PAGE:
Music department welcomes students of all interests and skill levels.
By Elisa Espinoza
Whatcom Community College’s music department provides students the opportunity of developing their music skills through different classes.
Melanie Sehman is the head of the music department and the only full-time music faculty.
Sehman manages the schedule for the music discipline classes, facilitates the associates music degree program and she also teaches music theory and other academic online classes.
The music faculty has about six members who teach music classes and other adjuncts who teach applied lessons, said Sehman.
The music department offers a variety of classes divided in 3 different categories including survey courses, skills based and performance classes.
The survey or academic courses are usually offered as five-credit humanities classes. These focus on world music, American music, music appreciation and other courses.
The skill-based classes include music theory, where students learn how to read and write music, and one-on-one applied lessons, where students can study a particular instrument or receive voice lessons.
Performance classes include the collegiate choir and the contemporary and chamber music ensembles.
“We are a small discipline at this point,” said Sehman about the department and class sizing. She added that this also allows them to provide “personalized attention.”
Sehman said space is a current issue for the department.
“Right now all the music classes are spread out throughout the campus,” she said.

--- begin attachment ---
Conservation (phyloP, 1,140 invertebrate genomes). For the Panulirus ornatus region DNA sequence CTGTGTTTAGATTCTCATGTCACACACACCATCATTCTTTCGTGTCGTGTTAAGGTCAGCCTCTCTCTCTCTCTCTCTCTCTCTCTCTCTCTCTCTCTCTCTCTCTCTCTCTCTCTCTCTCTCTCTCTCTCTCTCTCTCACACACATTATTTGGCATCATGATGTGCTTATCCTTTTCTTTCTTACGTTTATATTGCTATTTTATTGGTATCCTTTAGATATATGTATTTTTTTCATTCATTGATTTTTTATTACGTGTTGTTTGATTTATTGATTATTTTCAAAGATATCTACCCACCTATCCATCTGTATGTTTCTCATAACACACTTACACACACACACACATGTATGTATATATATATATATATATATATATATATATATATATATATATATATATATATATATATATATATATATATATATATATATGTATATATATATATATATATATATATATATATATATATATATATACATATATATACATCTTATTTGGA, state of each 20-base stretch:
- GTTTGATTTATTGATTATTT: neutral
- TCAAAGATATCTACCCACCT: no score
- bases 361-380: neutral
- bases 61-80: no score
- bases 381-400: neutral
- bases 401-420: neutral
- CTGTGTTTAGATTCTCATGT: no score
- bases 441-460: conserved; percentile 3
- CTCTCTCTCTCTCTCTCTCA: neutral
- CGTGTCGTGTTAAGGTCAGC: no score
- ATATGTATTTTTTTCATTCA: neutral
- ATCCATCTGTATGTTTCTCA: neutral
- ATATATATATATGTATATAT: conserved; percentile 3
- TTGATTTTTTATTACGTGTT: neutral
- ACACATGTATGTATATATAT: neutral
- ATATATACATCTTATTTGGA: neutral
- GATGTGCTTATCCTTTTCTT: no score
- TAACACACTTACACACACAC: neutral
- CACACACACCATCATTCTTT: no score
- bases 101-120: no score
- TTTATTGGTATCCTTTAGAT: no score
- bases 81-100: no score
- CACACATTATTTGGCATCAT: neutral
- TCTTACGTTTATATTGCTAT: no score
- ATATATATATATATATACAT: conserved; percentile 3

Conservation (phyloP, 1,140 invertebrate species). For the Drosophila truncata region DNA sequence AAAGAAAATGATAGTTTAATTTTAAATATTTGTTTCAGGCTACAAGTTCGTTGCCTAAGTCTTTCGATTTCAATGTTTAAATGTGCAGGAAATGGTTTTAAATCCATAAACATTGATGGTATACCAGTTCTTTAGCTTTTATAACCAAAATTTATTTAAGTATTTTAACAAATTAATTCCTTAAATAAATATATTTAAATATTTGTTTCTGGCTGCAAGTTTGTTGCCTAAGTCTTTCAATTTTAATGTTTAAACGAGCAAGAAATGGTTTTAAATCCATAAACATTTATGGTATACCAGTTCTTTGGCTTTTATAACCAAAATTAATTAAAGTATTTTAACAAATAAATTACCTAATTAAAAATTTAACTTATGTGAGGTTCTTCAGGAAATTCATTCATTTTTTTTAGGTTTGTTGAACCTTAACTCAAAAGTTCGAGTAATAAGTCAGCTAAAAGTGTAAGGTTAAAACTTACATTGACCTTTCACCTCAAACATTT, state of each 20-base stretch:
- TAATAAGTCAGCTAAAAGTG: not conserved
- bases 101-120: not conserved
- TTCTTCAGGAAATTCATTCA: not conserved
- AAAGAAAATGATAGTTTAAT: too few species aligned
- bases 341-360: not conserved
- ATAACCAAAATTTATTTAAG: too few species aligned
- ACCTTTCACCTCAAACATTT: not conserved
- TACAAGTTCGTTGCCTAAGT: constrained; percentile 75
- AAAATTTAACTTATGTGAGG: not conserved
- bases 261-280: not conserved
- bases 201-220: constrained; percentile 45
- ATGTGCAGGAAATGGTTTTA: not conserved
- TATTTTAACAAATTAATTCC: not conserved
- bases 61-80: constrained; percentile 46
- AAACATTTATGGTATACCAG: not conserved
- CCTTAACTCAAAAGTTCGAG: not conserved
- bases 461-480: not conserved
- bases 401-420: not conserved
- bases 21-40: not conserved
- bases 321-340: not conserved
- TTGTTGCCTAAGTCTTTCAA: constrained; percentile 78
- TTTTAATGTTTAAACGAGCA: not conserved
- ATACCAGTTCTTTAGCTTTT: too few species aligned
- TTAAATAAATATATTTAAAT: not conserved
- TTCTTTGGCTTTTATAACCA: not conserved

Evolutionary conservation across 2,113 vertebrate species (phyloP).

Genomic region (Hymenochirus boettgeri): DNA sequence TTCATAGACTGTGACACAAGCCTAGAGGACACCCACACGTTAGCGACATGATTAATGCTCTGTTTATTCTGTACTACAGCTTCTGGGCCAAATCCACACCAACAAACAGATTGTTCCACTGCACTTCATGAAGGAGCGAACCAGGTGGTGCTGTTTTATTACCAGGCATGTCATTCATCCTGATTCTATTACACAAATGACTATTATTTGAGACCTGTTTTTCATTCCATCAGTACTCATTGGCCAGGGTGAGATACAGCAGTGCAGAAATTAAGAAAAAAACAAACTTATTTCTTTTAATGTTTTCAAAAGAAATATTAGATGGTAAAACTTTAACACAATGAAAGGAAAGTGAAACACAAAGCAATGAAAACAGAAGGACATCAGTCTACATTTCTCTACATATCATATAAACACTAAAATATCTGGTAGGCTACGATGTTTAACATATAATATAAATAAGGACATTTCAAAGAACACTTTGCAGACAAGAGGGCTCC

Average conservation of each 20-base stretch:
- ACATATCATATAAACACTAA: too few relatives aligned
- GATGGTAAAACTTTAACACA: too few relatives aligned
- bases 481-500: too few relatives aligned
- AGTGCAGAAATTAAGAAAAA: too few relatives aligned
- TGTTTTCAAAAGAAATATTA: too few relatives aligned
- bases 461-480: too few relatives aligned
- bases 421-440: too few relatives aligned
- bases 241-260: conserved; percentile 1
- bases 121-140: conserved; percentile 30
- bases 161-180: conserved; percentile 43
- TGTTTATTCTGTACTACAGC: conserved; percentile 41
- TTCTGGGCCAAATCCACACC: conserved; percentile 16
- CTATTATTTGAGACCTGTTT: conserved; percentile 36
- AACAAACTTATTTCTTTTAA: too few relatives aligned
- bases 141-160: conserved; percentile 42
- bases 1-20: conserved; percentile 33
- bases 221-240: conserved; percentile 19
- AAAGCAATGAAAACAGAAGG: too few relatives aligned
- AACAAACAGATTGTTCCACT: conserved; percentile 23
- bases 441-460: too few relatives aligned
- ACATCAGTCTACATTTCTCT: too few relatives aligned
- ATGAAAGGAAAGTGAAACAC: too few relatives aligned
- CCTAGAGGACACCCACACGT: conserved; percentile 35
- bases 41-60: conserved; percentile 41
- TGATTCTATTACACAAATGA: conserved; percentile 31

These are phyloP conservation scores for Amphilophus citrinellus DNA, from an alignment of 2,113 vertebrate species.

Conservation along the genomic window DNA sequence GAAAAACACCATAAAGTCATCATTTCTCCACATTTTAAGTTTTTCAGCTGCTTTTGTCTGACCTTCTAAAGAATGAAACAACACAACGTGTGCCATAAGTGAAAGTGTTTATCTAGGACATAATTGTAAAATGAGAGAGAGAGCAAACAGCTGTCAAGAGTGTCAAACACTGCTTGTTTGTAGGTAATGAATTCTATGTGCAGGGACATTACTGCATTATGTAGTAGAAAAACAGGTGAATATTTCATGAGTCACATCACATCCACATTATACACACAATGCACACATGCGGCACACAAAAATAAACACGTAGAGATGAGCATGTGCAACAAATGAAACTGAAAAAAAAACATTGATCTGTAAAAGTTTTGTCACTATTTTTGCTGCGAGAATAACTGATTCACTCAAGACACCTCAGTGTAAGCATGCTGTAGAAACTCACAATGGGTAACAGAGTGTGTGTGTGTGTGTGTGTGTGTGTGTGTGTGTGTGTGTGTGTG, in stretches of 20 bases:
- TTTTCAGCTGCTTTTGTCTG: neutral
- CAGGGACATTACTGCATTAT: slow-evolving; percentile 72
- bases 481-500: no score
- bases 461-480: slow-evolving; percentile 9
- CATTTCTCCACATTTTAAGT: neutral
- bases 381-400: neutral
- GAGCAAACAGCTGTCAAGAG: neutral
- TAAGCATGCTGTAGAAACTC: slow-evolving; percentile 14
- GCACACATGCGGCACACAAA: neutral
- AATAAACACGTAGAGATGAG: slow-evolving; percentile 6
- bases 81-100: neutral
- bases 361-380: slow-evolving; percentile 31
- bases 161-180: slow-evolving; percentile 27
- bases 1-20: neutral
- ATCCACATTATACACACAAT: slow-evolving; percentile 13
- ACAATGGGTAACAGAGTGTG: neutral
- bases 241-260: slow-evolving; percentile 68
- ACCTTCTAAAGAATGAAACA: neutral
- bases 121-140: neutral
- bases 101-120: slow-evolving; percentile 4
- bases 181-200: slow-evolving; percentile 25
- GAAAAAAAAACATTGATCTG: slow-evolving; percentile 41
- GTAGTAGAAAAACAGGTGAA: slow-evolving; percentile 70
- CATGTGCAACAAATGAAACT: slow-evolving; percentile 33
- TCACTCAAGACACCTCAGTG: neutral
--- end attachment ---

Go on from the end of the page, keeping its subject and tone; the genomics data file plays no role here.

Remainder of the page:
A concrete location for the music department and other performing arts is still in discussion.
“What we’re hoping is, in the future, to have all of that together in Heiner, so that all the performing arts students can have a central location to interact and have all their classrooms near each other and just create a learning community around that,” added Sehman.
This past fall quarter, a new associates in music direct transfer degree program was introduced.
Sehman said the program is designed for students “who know they want to transfer into music degree programs at local or state universities.”
The department works with students individually to “craft goals for our students” and “match up their skills to wherever they want to go,” said Sehman.
Within this program, new class additions have been made to enhance the students preparation.
“We are trying to offer a wider array of style and genre options for performers,” said Sehman.
Next year a new History of Jazz music class will be offered in the fall and spring quarters.
Students can also sign up for a new jazz band class, said Sehman.
“There are options for students who want to perform with select community ensembles,” said Sehman.
Students can join a high quality community organization to supplement their knowledge and get credits for their participation.
“All of our classes and ensembles are open access,” said Sehman adding that besides the instrumental ensemble, none of the classes require previous experience and all levels of expertise are welcome.
Carol Reed-Jones is a faculty member from the music department. Reed teaches different classes including collegiate choir.
The choir ranges “from people who haven’t sung since elementary school and are feeling nervous to people who have been in honor choirs several times.”